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Tuesday, April 16, 2024
The Observer

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Lytle: Why Notre Dame's men's basketball season was a success

The Irish went 13-20 in year one under Micah Shrewsberry

Notre Dame men’s basketball finished the season with a record of 13-20 and 7-13 in the ACC. To some, this record might seem disappointing, lackluster or a failure, but considering the Irish returned 1.57% of its scoring from 2022-23, fans can start to realize how bad Notre Dame was projected to be. The entirety of the scoring returned was senior forward Matt Zona’s 33 points last year and a single free throw made by junior guard Alex Wade. The Irish were projected to win four games and be last in almost every metric. However, they finished with seven ACC wins and were four conference wins ahead of last place in the ACC. Record-wise, this season certainly exceeded expectations. 

Markus Burton was a shining beacon of hope for Irish fans this year. The 5-foot-11 point guard’s first game set the freshman debut record of 29 points. Burton also collected ACC Rookie of the Week four times throughout the season for a new Notre Dame record before winning ACC Rookie of the Year. Finishing the season with averages of 17.5 points, 4.3 assists and 1.9 steals, he ranked first in scoring, second in assists and first in steals for ACC rookies. He also led the ACC is offensive usage rate, finishing sixth in total scoring in the ACC behind players like North Carolina's RJ Davis, who won ACC Player of the Year. 

Burton was more than just statistically valuable to the Irish. He was the offensive engine of the team. As head coach Micah Shrewsberry said, “We fed off of his energy the whole year.” The Mishawaka native was asked to step into a huge role offensively with little help from other ball handlers. Burton’s season was a success for both him and the Irish. With plenty of opportunity for growth, Burton has a chance to develop into one of the best guards in the ACC with experience, scoring help and opportunity to shine in games on the biggest ACC stage. 

The Irish also finished the season as the third-best defense based on points allowed in the ACC. At times throughout the season, they were ranked in the top 30 of teams in Division I basketball in defense. Shrewsberry emphasized throughout the season that the guys who exhibited the most effort in practice and in games would be the ones on the floor when it mattered. He also made it clear from the start of the year how he would build an identity based on effort and defensive intensity, utilizing lineups with players including junior forward Julian Roper II and junior guard J.R. Konieczny in close games that allowed the team to overcome major deficits based on energy.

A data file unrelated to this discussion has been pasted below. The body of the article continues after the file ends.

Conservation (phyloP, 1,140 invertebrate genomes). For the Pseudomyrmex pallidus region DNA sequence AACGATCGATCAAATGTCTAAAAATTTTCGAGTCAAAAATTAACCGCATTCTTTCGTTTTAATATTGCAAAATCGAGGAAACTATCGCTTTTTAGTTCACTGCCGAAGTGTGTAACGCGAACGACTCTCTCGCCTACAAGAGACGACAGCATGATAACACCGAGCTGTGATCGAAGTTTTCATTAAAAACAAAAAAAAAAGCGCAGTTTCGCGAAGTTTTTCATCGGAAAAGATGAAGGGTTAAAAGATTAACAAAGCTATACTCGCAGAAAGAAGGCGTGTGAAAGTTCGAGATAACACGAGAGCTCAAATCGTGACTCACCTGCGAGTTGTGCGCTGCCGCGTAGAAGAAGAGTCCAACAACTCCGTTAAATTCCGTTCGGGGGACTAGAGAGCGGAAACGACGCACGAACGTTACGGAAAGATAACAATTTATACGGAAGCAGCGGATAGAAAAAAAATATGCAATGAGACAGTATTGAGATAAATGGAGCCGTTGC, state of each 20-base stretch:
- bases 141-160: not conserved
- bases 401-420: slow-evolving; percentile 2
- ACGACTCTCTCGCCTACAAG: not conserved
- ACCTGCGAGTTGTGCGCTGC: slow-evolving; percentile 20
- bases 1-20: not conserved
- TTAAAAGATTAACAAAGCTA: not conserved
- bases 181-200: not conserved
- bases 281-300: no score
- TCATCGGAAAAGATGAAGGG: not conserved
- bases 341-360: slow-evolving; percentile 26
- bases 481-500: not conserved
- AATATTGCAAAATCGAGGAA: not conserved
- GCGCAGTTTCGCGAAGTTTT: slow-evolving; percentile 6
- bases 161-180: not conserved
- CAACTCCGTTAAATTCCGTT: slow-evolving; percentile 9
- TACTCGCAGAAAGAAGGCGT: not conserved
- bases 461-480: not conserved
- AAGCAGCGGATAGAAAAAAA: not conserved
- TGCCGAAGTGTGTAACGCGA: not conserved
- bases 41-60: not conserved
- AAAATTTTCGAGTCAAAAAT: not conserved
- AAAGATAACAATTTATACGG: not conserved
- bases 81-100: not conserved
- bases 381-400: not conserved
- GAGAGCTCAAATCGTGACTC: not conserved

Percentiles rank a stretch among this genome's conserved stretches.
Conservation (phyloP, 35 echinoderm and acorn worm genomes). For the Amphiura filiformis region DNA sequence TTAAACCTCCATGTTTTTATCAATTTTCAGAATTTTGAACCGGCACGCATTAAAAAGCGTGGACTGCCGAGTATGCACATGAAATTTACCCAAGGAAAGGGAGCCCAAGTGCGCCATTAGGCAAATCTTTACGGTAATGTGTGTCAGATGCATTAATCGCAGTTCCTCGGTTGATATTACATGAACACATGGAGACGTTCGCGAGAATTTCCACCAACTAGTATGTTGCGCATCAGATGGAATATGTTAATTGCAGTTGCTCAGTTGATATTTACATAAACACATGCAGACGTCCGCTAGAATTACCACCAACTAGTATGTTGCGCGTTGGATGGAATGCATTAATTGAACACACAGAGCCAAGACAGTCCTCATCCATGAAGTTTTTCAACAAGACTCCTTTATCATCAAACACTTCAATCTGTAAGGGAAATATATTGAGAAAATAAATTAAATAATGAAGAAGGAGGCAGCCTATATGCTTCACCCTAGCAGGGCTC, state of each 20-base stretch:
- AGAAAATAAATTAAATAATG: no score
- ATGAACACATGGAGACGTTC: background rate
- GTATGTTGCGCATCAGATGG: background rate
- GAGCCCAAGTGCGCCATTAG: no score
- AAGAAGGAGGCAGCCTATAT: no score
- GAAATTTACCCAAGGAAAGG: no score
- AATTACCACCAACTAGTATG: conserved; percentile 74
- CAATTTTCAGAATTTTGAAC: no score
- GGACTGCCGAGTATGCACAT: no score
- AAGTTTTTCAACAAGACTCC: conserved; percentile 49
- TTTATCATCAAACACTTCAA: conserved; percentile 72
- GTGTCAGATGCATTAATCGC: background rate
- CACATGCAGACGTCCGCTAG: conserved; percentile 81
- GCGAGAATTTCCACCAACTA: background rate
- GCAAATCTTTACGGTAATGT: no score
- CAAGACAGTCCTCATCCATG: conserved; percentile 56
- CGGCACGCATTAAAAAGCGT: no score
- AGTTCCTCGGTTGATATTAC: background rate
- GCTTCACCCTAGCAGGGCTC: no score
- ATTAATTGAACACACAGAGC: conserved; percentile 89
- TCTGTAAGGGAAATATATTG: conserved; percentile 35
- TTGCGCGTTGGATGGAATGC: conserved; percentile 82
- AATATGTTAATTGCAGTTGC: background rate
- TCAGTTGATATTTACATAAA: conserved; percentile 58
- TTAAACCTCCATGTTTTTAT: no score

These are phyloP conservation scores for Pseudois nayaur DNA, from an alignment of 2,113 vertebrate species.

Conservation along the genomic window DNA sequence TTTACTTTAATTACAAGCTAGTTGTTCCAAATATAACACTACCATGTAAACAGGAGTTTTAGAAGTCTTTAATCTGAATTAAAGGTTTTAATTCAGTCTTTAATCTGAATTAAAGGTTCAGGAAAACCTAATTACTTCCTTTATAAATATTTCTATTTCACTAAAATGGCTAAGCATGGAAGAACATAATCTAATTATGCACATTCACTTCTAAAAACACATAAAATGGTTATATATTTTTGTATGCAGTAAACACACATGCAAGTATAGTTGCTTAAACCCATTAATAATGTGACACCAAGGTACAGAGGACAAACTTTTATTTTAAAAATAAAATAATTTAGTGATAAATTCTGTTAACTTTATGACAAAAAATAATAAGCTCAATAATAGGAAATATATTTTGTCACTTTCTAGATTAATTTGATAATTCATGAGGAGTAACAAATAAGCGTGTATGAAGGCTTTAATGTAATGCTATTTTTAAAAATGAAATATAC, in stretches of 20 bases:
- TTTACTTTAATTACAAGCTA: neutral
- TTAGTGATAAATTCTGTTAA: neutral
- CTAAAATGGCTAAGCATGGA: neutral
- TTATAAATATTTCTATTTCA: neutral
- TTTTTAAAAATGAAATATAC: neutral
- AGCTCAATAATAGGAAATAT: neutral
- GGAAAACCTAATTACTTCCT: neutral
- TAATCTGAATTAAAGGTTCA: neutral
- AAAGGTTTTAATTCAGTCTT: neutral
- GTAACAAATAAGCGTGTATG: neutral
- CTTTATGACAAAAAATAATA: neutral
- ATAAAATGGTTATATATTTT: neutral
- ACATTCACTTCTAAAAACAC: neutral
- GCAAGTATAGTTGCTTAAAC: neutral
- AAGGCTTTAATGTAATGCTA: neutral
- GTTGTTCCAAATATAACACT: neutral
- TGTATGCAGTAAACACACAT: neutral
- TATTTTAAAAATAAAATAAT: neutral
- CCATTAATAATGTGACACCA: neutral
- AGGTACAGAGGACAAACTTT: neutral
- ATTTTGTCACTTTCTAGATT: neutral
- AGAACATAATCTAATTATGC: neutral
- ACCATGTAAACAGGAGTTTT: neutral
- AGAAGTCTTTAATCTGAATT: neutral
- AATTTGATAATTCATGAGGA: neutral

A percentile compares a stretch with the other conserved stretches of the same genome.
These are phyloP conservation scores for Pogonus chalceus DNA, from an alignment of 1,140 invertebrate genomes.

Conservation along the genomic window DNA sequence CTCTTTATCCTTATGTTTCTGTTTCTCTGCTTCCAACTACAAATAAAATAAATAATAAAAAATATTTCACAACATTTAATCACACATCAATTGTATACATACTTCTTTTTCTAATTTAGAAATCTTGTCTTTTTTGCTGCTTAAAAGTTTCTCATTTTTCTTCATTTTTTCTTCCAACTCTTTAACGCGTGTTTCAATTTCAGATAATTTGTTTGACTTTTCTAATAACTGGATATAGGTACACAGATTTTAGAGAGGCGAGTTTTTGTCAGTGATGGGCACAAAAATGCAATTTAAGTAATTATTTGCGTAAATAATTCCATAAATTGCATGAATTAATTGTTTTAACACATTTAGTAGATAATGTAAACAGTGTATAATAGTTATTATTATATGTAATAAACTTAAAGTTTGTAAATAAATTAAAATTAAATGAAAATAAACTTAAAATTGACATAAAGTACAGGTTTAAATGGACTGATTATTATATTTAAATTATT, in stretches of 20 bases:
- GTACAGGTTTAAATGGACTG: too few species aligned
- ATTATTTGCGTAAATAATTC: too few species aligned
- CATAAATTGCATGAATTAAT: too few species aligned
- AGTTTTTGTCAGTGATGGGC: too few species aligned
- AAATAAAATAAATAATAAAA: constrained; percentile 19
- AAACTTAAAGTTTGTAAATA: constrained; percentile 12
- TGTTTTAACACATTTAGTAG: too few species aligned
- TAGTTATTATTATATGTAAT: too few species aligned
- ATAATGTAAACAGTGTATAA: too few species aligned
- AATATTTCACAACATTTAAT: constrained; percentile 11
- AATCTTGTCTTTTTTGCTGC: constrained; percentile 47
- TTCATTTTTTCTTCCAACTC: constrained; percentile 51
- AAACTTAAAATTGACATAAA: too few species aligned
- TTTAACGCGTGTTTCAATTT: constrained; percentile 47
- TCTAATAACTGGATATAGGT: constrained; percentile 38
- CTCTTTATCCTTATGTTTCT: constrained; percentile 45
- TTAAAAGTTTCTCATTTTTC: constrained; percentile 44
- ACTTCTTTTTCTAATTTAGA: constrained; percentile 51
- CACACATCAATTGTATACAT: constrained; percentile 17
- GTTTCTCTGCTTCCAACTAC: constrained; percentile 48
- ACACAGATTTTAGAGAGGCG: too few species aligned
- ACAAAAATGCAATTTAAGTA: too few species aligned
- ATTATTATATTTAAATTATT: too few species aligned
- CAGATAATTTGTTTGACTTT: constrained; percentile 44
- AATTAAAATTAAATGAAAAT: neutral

This identity certainly was questioned on Dec. 19 after a 20-point loss against The Citadel in which the Irish shot 26.6% from the field and scored a total of 16 points in the second half. The rest of the season seemed bleak for the Irish as they struggled to beat Marist next, but the first conference game proved to be a different story. This game, a 76-54 defeat over Virginia, resulted in Notre Dame's first major conference win and helped showcase the culture the Irish were after at the end of December. The domination of then 10-2 Virginia proved how the defensive intensity could catapult the team into victories, giving the team a benchmark for success that it would aim for throughout the rest of the season. 

The Irish faced rough stretches of losses, the most being seven in a row, but flipped things around starting against Virginia Tech on Feb. 10. The Irish would go on to win five out of six, with signature wins over Wake Forest and Clemson. The only loss during that stretch was a near 29-point comeback against Syracuse, in which the team ultimately fell short. This stretch was highlighted by major offensive contributions outside of Burton, including a 23-point game from freshman guard Braeden Shrewsberry against Louisville. 

Shrewsberry made huge strides in his offensive ability this season. Despite the rough shooting start at the beginning, he was second in scoring behind Burton to finish the year. His efforts including a 25-point game in the overtime victory against Georgia Tech and the 23-point game against Georgia Tech in the ACC Tournament, giving Irish fans glimpses of a prolific offensive weapon in blue and gold. Shrewsberry finished the year shooting 37.1% on over six attempts per game. Freshman forward Carey Booth also became more comfortable as the season went on and scored double digits in three of the last six games. Booth finding his 3-point shot allowed the spacing for the Irish to improve and clear out space to score in the paint. 

This year proved to showcase the team’s potential. So what’s next? Indiana pumps out high-level basketball recruits, and Notre Dame has a chance to capitalize on future local stars like Burton from Mishawaka. Micah Shrewsberry has discussed challenges with recruiting players or getting experienced transfers to join a team with so much uncertainty. However, next year the Irish have already locked up some players with potential to be major contributors.

Notre Dame is listed as having the 27th best recruiting class in the country on 247Sports. Sir Mohammed, a 6-foot-7 small forward, 6-foot-4 shooting guard Cole Certa and 6-foot-10 forward Garrett Sundra have all signed with the Irish. Although none of these players are from the Midwest, Micah Shrewsberry should look locally to find more contributors to the program. Winning the region could help bolster the program name nationwide and continue the culture he is after. In the 2023-2024 season, Notre Dame basketball has found multiple freshmen to build the program on, but there’s still a long way to go.

The opinions expressed in this column do not necessarily represent the views of The Observer.